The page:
Even though I’m not over-the-moon thrilled at using this product due to its ingredients (despite its wonderful taste), I’ve had a hard time thus far jumping to another, simply because nothing 100% satisfies me in ingredients, so it irks me to pay extra for it. (But once we’re out of Hellman’s this time, it may finally be time to pick another.) By all means though, these are all way better choices than run-of-the-mill, junky “whatever” mayos, so they’re definitely options you may want to look into based on taste, price, and availability differences:

  • Many people recommend Hampton Creek Just Mayo, but this too is canola oil-based (non-GMO, but not organic). It also contains Modified Food Starch, plus the same preservative I mentioned that’s in my Hellman’s (Calcium Disodium EDTA). So is that any better than Hellman’s? Nah, I’d say it’s on par with Hellman’s with Olive Oil. I think a lot of people like the idea of getting away from the big names, which in general is usually your best bet, but in this case, it really isn’t resulting in a much better product.
  • Kraft has also launched new Pure Kraft Mayo, which is probably the cleanest ingredient list I’ve seen – literally just soybean oil, vinegar, eggs, egg yolks, sugar, water, lemon juice concentrate, ground red pepper, dried garlic and mustard oil. Of course, you have to pick your battles. It’s a clean list, but not organic, and I’d bet the ranch that the soybean oil is GMO. (Why Kraft didn’t just go the whole nine yards to make this ingredient list all organic is beyond me.)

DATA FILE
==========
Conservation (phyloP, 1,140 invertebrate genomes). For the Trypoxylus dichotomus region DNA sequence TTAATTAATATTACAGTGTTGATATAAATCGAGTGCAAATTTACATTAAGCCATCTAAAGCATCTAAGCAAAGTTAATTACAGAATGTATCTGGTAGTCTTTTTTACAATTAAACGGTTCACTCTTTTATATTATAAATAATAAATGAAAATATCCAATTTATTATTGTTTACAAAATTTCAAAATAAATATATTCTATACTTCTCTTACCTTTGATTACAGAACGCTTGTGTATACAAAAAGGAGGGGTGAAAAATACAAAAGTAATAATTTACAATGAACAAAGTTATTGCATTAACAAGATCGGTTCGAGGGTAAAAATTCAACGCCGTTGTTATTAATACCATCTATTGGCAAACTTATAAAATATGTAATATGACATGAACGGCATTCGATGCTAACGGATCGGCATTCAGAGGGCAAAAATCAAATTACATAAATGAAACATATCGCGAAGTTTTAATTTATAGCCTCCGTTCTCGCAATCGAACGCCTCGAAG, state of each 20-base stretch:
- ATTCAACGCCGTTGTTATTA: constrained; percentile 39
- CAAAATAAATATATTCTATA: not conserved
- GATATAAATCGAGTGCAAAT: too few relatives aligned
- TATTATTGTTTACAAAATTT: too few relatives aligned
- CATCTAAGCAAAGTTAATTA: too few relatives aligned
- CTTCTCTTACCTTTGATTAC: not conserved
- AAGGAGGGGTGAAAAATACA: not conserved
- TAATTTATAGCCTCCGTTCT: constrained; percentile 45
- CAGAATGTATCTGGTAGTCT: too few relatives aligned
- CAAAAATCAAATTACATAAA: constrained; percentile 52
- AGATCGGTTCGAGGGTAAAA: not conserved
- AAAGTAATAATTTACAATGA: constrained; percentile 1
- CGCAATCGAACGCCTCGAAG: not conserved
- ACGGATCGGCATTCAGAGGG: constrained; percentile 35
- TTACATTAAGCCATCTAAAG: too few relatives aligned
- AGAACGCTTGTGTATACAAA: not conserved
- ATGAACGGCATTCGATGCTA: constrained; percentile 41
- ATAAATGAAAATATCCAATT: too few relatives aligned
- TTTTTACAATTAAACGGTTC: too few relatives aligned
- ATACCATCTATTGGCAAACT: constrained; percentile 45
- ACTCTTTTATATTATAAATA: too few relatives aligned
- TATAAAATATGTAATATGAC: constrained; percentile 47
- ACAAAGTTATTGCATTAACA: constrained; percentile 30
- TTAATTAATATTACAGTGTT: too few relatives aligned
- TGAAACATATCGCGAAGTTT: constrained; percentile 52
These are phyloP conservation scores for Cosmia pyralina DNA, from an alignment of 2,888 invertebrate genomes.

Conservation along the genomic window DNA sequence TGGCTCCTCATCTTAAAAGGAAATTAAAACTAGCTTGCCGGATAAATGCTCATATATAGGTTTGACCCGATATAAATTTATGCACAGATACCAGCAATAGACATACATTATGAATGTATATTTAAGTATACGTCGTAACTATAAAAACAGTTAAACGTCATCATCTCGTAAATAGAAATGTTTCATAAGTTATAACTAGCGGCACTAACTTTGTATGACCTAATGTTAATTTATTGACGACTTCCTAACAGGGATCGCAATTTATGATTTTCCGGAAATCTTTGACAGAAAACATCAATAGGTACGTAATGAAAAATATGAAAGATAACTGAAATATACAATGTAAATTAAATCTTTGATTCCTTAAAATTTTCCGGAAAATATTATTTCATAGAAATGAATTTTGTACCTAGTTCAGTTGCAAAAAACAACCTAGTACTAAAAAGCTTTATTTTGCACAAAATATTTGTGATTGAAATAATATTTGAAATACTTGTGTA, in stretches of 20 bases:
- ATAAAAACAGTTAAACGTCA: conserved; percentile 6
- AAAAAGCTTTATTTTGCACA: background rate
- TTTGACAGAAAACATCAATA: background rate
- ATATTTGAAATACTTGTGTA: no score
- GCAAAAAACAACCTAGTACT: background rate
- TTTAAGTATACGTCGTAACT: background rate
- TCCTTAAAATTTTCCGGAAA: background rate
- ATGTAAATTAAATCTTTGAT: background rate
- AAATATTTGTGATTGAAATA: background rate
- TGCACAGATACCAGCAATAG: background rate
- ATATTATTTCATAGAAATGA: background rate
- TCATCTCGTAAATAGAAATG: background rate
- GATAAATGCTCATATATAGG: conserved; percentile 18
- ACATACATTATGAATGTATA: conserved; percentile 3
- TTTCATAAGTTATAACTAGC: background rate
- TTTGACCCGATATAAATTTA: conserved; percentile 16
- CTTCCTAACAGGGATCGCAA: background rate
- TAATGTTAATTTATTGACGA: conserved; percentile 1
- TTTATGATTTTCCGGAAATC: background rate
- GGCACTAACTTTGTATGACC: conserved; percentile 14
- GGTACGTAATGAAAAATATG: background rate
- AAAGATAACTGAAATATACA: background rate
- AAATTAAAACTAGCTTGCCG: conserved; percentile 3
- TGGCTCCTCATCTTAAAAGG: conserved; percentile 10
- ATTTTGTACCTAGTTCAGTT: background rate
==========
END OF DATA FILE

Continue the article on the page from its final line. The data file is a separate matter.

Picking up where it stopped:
• Spectrum Organic Olive Oil Mayo is a nice organic choice with a simple ingredient list, but once again, it contains more soy/canola oil than it does olive oil. Sigh. All in all though, it’s a clean list, and the soy/canola oil is listed as expeller-pressed, so there’s that. [Contains: Organic expeller pressed soy and/or canola oil, organic whole eggs, organic egg yolks, organic extra virgin olive oil, filtered water, organic honey, organic distilled vinegar, sea salt, organic mustard (organic distilled vinegar, water, organic mustard seed, salt, organic spices), organic lemon juice concentrate.]
  • Hellman’s has *just* launched a new organic line with three flavors: Organic Original, Organic Roasted Garlic, and Organic Spicy Chipotle. [The Original, for reference, contains:  ORGANIC SOYBEAN OIL, WATER, ORGANIC WHOLE EGGS, ORGANIC DISTILLED VINEGAR, ORGANIC EGG YOLKS, ORGANIC DRIED CANE SYRUP, SALT, ORGANIC ROASTED GARLIC PUREE, ORGANIC DRIED GARLIC, NATURAL FLAVOR, ORGANIC LEMON JUICE CONCENTRATE.] Same battle, folks. Soybean oil as the first ingredient, and it’s not specified as expeller-pressed. Hmm. Can’t say I’m thrilled that they’re suddenly adding extra sugar (dried cane syrup), and still keeping Natural Flavor. Why? Stop it! But, all in all, not bad. It’s probably less expensive than Spectrum’s Organic, and not that significantly different, to be honest.